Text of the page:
work through difficult situations

The Gossip Effect

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"If you can't say anything nice, then don't say anything at all." -Aesop (c.620-560 BC)

This is a quote we’ve  all probably heard since we were very young and it goes to show that gossip has been around as long as we humans have gathered in social circles.

Did You Hear?

When we think of gossip we probably think of it as someone in our life sharing malicious talk and stories about someone else in our life. Recent studies show that most people gossip for an average of 52 minutes per day. That’s a lot of time!

Let’s take a moment to understand what gossip really is. The textbook definition is the sharing of information about someone who isn’t there. The info can be positive- “Did you hear,  Olivia had her baby?” It may be work-related- “The boss is going to be making budget cuts.” And it can also be negative- “He’s been drinking way too much.” As humans, we’ve developed this method of communication, naturally, as we’re social animals and sharing news about other members of the group is a way to protect and connect with one another.

Some Thoughts.

Typically, someone sharing negative gossip with you is doing so because they are feeling uneasy or tense about the person they are talking about and are looking for you to join in their negativity and validate their feelings.

However, this isn’t your job. It’s important to remember that you don’t have to ease their conflict, act as a mediator or even take on their anxiety. Ideally, they need to resolve their uneasiness on their own, and your involvement may be keeping them from doing so. The two people involved are the two who should be resolving and communicating about the issue at hand.

A post came up recently in my Instagram feed that really resonated. Elizabeth Earnshaw, LMFT shared in the image below, noting this idea that you can prepare a “script” for yourself to ease your way out of the situation by clearly stating your boundaries.  In other words, a few “go-to lines” that you can repeat to yourself, to remind both you (and them), that they should be taking their concerns directly to the person they’re speaking about.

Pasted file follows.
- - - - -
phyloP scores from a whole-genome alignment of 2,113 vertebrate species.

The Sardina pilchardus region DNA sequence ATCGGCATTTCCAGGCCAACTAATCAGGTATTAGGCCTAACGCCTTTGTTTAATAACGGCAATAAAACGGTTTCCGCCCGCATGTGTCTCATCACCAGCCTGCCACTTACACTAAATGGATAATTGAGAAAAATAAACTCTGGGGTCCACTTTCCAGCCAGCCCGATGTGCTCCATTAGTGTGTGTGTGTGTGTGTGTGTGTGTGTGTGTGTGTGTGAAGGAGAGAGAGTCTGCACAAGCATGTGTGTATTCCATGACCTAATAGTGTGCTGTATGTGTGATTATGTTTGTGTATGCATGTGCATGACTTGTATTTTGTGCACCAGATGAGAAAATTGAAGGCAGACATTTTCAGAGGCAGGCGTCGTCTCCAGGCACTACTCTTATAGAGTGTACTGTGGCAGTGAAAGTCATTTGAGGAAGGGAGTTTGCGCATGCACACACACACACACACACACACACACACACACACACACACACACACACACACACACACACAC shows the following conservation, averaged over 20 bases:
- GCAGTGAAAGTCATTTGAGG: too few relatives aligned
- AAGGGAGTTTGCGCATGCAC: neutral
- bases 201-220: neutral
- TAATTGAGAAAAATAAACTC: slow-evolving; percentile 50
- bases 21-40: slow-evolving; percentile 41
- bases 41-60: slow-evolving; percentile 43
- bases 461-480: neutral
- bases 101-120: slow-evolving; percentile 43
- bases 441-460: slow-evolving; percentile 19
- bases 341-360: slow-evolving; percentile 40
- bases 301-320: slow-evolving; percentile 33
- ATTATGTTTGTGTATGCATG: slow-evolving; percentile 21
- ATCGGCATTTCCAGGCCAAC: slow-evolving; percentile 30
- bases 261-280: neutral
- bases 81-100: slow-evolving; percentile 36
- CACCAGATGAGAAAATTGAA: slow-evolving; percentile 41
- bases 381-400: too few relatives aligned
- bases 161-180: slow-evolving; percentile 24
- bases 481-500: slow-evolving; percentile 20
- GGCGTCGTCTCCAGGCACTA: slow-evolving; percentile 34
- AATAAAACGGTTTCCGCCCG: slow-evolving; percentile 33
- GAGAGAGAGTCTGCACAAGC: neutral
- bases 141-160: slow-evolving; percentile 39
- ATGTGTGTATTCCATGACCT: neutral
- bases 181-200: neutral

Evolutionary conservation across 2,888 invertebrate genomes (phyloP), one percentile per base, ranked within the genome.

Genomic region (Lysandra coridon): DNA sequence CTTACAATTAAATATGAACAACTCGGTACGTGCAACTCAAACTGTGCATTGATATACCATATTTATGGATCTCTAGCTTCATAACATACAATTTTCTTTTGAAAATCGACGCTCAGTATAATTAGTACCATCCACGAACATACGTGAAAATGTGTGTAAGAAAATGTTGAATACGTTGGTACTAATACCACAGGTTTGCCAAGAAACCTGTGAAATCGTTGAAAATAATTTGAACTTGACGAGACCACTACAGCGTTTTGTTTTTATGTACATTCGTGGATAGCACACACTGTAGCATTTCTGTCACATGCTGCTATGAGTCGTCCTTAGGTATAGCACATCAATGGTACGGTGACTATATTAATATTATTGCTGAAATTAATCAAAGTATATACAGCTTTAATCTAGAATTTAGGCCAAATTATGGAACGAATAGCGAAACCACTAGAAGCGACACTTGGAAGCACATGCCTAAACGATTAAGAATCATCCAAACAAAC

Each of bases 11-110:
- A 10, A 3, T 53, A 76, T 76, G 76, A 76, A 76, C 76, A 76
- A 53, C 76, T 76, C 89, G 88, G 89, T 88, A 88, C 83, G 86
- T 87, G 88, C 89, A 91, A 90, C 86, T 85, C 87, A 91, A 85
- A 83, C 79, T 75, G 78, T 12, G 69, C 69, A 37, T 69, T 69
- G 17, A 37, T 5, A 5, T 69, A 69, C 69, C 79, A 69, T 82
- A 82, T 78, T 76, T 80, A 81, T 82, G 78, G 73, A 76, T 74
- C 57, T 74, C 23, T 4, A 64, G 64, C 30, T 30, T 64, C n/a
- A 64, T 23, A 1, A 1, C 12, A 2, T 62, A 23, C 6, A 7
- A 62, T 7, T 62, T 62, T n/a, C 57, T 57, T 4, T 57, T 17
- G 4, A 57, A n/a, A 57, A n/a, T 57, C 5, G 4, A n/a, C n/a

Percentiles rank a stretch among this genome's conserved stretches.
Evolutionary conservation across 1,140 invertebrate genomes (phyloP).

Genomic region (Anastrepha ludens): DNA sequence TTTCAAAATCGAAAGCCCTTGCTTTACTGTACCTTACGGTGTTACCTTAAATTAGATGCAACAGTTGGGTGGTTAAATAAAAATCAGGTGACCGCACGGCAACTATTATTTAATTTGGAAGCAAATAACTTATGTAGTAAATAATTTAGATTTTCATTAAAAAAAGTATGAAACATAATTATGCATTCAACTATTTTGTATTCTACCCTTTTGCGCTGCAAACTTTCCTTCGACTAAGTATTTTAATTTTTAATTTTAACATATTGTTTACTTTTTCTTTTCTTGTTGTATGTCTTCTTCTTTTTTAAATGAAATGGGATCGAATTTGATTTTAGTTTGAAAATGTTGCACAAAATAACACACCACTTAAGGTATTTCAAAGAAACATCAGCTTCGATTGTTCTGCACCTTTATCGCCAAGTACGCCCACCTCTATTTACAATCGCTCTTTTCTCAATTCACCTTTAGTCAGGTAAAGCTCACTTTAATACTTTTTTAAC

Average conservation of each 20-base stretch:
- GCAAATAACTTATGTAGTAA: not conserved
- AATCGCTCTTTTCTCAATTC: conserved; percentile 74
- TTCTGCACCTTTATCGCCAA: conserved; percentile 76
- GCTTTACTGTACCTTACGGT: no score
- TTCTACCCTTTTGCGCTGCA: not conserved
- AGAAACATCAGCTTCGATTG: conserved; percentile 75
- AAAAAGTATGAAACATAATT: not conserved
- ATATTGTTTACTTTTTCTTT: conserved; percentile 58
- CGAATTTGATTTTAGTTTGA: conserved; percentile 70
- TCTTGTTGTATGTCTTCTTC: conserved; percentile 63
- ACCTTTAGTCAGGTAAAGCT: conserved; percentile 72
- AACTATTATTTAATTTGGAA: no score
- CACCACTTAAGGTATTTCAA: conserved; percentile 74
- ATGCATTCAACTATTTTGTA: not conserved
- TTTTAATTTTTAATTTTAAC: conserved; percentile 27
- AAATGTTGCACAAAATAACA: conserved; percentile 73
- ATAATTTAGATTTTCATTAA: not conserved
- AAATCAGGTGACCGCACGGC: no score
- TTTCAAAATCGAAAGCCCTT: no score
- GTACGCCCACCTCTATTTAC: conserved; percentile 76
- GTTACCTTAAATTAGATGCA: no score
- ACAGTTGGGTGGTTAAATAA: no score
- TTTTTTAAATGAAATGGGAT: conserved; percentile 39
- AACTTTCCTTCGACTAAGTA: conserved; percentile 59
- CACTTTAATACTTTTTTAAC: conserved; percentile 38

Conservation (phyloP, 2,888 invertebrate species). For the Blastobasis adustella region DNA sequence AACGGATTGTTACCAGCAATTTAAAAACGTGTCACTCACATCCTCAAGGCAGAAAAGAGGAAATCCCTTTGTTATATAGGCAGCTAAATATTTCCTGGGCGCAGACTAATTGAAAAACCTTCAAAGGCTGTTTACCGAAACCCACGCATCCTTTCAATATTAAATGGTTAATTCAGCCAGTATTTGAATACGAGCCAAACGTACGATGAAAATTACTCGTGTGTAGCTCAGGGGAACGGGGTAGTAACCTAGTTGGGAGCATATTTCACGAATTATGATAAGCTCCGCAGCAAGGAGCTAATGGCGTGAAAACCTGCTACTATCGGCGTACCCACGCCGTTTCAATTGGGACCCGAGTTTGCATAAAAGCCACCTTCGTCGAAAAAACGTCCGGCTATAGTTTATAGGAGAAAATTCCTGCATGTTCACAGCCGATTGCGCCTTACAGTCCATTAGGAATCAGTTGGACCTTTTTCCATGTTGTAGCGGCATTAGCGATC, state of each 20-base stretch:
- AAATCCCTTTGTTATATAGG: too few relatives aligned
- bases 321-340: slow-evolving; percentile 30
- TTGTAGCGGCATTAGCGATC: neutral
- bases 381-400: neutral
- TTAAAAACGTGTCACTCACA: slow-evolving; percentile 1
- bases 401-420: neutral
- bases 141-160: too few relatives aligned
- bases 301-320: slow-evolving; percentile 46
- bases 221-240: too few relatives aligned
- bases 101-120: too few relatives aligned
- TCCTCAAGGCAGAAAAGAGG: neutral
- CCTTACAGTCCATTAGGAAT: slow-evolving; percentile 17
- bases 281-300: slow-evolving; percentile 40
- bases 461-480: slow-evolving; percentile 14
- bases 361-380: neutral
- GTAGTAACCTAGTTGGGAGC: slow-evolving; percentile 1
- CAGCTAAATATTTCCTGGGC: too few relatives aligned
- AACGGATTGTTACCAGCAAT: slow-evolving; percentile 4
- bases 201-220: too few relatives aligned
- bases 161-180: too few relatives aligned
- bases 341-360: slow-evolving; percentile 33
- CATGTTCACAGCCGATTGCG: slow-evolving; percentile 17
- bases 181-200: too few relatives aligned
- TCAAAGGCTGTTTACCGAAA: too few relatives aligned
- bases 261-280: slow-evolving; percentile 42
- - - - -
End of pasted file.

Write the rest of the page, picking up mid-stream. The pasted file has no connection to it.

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Some Questions.

How do you know if you, yourself are just letting off steam or maliciously gossiping?  It would be important to dive deeper into your beliefs and intentions to discover your authentic feelings.  You can start by asking yourself the following questions.

Am I working toward a solution and committed to helping the situation? If so, then confront the problem head on, by making sure you are talking to the right person about it, and that they’re comfortable with you sharing the information.  Another question to ask yourself... If this person were here, would they be ok with me sharing this? If not, then it’s probably best to stay mum.

In the end, if sharing malicious and hurtful gossip is the only way you know to connect with people, you may be avoiding dealing with something.  This would be a helpful avenue to explore in talk therapy or with a close friend who values self-improvement and growth. Learning how to confront and communicate with the people in your life directly, can teach them (and you) how to work through difficult situations. As daunting as conflict and confrontation can be, the end result is healthier communication styles for all involved.

As always, if I can be helpful in any way, please don’t hesitate to reach out! All of my information can be found here.